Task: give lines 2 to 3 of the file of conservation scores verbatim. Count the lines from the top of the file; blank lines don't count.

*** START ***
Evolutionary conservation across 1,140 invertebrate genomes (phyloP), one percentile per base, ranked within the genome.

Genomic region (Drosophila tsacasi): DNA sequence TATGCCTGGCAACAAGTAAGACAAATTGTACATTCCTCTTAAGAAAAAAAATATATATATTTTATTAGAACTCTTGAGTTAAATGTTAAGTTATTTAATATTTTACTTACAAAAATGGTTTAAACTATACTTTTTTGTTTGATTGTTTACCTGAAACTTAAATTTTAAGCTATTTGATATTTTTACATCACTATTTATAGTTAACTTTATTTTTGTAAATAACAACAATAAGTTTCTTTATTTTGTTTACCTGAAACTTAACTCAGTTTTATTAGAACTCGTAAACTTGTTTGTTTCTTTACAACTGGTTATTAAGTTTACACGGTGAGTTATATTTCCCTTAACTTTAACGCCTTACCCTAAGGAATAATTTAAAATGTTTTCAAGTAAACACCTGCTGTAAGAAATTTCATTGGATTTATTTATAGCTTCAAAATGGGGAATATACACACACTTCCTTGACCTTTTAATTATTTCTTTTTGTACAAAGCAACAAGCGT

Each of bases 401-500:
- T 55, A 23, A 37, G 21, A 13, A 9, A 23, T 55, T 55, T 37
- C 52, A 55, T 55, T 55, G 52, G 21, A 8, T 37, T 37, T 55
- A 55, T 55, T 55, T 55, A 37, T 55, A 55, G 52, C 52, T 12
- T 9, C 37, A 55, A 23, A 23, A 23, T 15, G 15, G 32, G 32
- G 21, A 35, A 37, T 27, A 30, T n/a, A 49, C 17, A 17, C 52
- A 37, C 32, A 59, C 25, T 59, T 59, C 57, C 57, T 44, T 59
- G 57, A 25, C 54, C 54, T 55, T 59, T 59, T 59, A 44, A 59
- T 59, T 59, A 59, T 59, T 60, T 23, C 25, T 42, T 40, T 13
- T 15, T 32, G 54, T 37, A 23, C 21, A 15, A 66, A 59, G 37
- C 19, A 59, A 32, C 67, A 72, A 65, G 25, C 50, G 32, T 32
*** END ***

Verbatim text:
Genomic region (Drosophila tsacasi): DNA sequence TATGCCTGGCAACAAGTAAGACAAATTGTACATTCCTCTTAAGAAAAAAAATATATATATTTTATTAGAACTCTTGAGTTAAATGTTAAGTTATTTAATATTTTACTTACAAAAATGGTTTAAACTATACTTTTTTGTTTGATTGTTTACCTGAAACTTAAATTTTAAGCTATTTGATATTTTTACATCACTATTTATAGTTAACTTTATTTTTGTAAATAACAACAATAAGTTTCTTTATTTTGTTTACCTGAAACTTAACTCAGTTTTATTAGAACTCGTAAACTTGTTTGTTTCTTTACAACTGGTTATTAAGTTTACACGGTGAGTTATATTTCCCTTAACTTTAACGCCTTACCCTAAGGAATAATTTAAAATGTTTTCAAGTAAACACCTGCTGTAAGAAATTTCATTGGATTTATTTATAGCTTCAAAATGGGGAATATACACACACTTCCTTGACCTTTTAATTATTTCTTTTTGTACAAAGCAACAAGCGT

Each of bases 401-500: